Chronic illnesses take so much from those who live with them. For me, the experience of adapting to life with incurable autoimmune disease has often been one of grief. (While some losses have truly been gifts, that is a topic for a different post.) This list includes several of the significant losses that I carry with me and run into over and over again.
- A sense of trust in my body
I used to have confidence in my body. I used to think my body could do almost anything I wanted it to. (Except run. My body has never been able to run for more than 6 seconds in a row. I’d accepted this by age 12 and never looked back.) If I needed to deny my body’s basic needs for sleep, food, water, and so on, I could do that for a limited period of time without significant consequences. I could rely on my body to be there for me. I could trust that, except in unusual circumstances, my body would be healthy and do what I needed it to do.
That is not the case anymore. Just a couple of weeks ago, I developed a pain in my knee so severe I could not walk. There was no discernible cause for this—one minute I could move about freely, and the next I had a stabbing pain that limited my mobility for several hours. While that particular intensity of pain is thankfully unusual for me, I develop aches and pains out of nowhere all the time. And there are physical effects beyond pain, too.
I used to trust that my body would support me in my endeavors. Now my body is unpredictable, and I have to accommodate its needs rather than expecting it to accommodate mine.
- The ability to eat cookies without fear of repercussion
I have learned that sugar definitely triggers my symptoms, particularly joint pain. So it’s always a question of whether I want the cookie enough to not be able to walk comfortably the next day. (And yes, sometimes it’s worth it.)
- Also ice cream
- The seminary experience I wanted to have
I was SO EXCITED to go to seminary. I’d been dreaming about it for years by the time I actually packed up my car and moved into my dorm room. I was always a good student and enjoyed school, so the thought of doing graduate studies in a niche field where everyone else was pumped to discuss the nuances of systematic theology—well, let’s just say I was There. For. That. But by the time I started, my disease was already a little active, and it only worsened during my 3 years of study. By the time I graduated, I couldn’t follow class discussions or assigned readings, and I couldn’t retain information for even a few seconds. I remember sitting in my IKEA armchair and reading the same paragraph over and over, unable to understand it and hold onto the information long enough to move to the next paragraph. I look back on my academic work from my senior year and honestly am saddened to recognize how much my lupus limited me. I wanted so badly to immerse myself in the intellectual depths of the Church through the ages, and by the end I was unable to even wade in the kiddie pool.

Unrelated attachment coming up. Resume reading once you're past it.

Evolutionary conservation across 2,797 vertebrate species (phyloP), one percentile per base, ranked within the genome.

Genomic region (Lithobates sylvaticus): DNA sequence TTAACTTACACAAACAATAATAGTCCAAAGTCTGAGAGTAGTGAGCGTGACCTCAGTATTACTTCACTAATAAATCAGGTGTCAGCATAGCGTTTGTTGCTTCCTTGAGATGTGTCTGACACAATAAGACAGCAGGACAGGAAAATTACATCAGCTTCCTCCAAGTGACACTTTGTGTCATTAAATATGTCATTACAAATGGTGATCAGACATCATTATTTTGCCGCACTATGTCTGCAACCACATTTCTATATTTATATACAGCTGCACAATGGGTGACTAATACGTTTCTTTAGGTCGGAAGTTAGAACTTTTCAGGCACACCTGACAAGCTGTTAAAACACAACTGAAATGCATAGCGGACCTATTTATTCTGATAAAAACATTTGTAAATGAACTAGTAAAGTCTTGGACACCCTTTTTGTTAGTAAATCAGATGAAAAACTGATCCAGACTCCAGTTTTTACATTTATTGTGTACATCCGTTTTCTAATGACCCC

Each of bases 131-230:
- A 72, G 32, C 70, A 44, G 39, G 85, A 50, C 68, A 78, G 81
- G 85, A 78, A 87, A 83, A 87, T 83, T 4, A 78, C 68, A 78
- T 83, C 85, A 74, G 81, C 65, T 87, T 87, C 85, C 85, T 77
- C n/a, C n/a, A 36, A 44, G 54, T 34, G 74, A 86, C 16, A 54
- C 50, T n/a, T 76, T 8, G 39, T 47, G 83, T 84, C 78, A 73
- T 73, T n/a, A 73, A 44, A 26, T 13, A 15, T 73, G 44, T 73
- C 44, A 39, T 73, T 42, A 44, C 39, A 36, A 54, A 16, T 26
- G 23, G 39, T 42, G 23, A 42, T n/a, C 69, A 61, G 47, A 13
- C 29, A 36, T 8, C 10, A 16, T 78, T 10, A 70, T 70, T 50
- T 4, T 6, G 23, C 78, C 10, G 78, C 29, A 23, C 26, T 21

I lost out on other experiences, too. Seminary is a uniquely formative experience, and I was lying in bed through much of my three years there. I skipped out on numerous events that I would have loved to participate in, and many that were required, because I simply did not have the energy to go to them, much less the ability to pay attention once I was there.